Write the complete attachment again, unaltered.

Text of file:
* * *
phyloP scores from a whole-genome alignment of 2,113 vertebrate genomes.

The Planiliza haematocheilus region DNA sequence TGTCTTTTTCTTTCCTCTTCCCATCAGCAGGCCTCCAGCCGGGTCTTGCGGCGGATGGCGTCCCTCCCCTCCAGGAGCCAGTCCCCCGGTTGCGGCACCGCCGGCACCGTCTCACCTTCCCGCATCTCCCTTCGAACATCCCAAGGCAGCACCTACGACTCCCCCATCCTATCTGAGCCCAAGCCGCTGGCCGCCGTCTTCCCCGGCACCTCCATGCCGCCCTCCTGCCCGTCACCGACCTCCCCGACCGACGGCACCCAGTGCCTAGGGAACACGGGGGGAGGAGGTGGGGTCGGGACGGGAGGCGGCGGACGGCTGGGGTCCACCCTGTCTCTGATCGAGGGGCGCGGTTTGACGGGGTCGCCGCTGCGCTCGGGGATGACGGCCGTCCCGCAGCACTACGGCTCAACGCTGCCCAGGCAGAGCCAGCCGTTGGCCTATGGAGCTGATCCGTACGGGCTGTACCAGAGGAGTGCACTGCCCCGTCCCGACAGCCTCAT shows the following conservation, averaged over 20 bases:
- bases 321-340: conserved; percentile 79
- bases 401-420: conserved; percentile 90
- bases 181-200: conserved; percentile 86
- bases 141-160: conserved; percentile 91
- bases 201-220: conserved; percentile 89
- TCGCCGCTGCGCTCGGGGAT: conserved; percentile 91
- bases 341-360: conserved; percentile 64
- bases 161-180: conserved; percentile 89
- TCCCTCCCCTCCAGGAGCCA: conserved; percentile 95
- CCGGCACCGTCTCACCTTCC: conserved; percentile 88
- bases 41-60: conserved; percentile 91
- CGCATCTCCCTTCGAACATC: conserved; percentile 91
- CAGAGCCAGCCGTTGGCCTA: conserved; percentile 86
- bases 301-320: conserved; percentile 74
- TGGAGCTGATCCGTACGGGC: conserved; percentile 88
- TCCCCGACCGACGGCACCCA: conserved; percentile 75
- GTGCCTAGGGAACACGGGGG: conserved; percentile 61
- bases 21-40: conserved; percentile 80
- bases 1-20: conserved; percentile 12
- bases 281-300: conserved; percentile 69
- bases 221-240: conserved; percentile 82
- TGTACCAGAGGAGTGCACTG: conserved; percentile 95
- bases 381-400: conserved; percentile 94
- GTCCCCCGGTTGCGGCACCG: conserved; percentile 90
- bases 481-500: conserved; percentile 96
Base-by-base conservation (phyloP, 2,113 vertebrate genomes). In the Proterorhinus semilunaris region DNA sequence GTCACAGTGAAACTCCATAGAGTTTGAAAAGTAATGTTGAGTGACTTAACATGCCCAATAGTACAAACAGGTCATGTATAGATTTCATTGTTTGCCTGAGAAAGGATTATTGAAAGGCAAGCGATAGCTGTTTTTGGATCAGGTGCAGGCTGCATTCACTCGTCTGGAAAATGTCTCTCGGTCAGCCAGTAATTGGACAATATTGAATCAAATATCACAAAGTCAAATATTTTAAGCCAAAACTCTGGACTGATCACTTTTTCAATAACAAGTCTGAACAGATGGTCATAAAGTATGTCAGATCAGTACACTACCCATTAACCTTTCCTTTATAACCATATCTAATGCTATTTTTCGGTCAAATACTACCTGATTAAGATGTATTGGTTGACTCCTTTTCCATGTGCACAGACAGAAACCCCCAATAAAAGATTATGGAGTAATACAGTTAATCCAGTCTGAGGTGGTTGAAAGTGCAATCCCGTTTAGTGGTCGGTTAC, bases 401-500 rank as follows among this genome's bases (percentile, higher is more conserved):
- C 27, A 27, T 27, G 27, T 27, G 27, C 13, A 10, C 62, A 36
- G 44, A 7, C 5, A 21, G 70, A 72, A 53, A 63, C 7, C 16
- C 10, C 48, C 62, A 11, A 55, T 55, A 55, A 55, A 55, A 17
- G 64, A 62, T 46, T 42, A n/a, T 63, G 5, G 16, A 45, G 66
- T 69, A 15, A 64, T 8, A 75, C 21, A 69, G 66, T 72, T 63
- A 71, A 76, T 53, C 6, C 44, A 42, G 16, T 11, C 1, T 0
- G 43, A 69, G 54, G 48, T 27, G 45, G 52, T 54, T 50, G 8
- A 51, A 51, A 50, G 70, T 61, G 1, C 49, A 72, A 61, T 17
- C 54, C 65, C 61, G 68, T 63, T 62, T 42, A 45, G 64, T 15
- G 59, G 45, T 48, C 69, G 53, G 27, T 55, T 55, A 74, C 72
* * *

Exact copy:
phyloP scores from a whole-genome alignment of 2,113 vertebrate genomes.

The Planiliza haematocheilus region DNA sequence TGTCTTTTTCTTTCCTCTTCCCATCAGCAGGCCTCCAGCCGGGTCTTGCGGCGGATGGCGTCCCTCCCCTCCAGGAGCCAGTCCCCCGGTTGCGGCACCGCCGGCACCGTCTCACCTTCCCGCATCTCCCTTCGAACATCCCAAGGCAGCACCTACGACTCCCCCATCCTATCTGAGCCCAAGCCGCTGGCCGCCGTCTTCCCCGGCACCTCCATGCCGCCCTCCTGCCCGTCACCGACCTCCCCGACCGACGGCACCCAGTGCCTAGGGAACACGGGGGGAGGAGGTGGGGTCGGGACGGGAGGCGGCGGACGGCTGGGGTCCACCCTGTCTCTGATCGAGGGGCGCGGTTTGACGGGGTCGCCGCTGCGCTCGGGGATGACGGCCGTCCCGCAGCACTACGGCTCAACGCTGCCCAGGCAGAGCCAGCCGTTGGCCTATGGAGCTGATCCGTACGGGCTGTACCAGAGGAGTGCACTGCCCCGTCCCGACAGCCTCAT shows the following conservation, averaged over 20 bases:
- bases 321-340: conserved; percentile 79
- bases 401-420: conserved; percentile 90
- bases 181-200: conserved; percentile 86
- bases 141-160: conserved; percentile 91
- bases 201-220: conserved; percentile 89
- TCGCCGCTGCGCTCGGGGAT: conserved; percentile 91
- bases 341-360: conserved; percentile 64
- bases 161-180: conserved; percentile 89
- TCCCTCCCCTCCAGGAGCCA: conserved; percentile 95
- CCGGCACCGTCTCACCTTCC: conserved; percentile 88
- bases 41-60: conserved; percentile 91
- CGCATCTCCCTTCGAACATC: conserved; percentile 91
- CAGAGCCAGCCGTTGGCCTA: conserved; percentile 86
- bases 301-320: conserved; percentile 74
- TGGAGCTGATCCGTACGGGC: conserved; percentile 88
- TCCCCGACCGACGGCACCCA: conserved; percentile 75
- GTGCCTAGGGAACACGGGGG: conserved; percentile 61
- bases 21-40: conserved; percentile 80
- bases 1-20: conserved; percentile 12
- bases 281-300: conserved; percentile 69
- bases 221-240: conserved; percentile 82
- TGTACCAGAGGAGTGCACTG: conserved; percentile 95
- bases 381-400: conserved; percentile 94
- GTCCCCCGGTTGCGGCACCG: conserved; percentile 90
- bases 481-500: conserved; percentile 96
Base-by-base conservation (phyloP, 2,113 vertebrate genomes). In the Proterorhinus semilunaris region DNA sequence GTCACAGTGAAACTCCATAGAGTTTGAAAAGTAATGTTGAGTGACTTAACATGCCCAATAGTACAAACAGGTCATGTATAGATTTCATTGTTTGCCTGAGAAAGGATTATTGAAAGGCAAGCGATAGCTGTTTTTGGATCAGGTGCAGGCTGCATTCACTCGTCTGGAAAATGTCTCTCGGTCAGCCAGTAATTGGACAATATTGAATCAAATATCACAAAGTCAAATATTTTAAGCCAAAACTCTGGACTGATCACTTTTTCAATAACAAGTCTGAACAGATGGTCATAAAGTATGTCAGATCAGTACACTACCCATTAACCTTTCCTTTATAACCATATCTAATGCTATTTTTCGGTCAAATACTACCTGATTAAGATGTATTGGTTGACTCCTTTTCCATGTGCACAGACAGAAACCCCCAATAAAAGATTATGGAGTAATACAGTTAATCCAGTCTGAGGTGGTTGAAAGTGCAATCCCGTTTAGTGGTCGGTTAC, bases 401-500 rank as follows among this genome's bases (percentile, higher is more conserved):
- C 27, A 27, T 27, G 27, T 27, G 27, C 13, A 10, C 62, A 36
- G 44, A 7, C 5, A 21, G 70, A 72, A 53, A 63, C 7, C 16
- C 10, C 48, C 62, A 11, A 55, T 55, A 55, A 55, A 55, A 17
- G 64, A 62, T 46, T 42, A n/a, T 63, G 5, G 16, A 45, G 66
- T 69, A 15, A 64, T 8, A 75, C 21, A 69, G 66, T 72, T 63
- A 71, A 76, T 53, C 6, C 44, A 42, G 16, T 11, C 1, T 0
- G 43, A 69, G 54, G 48, T 27, G 45, G 52, T 54, T 50, G 8
- A 51, A 51, A 50, G 70, T 61, G 1, C 49, A 72, A 61, T 17
- C 54, C 65, C 61, G 68, T 63, T 62, T 42, A 45, G 64, T 15
- G 59, G 45, T 48, C 69, G 53, G 27, T 55, T 55, A 74, C 72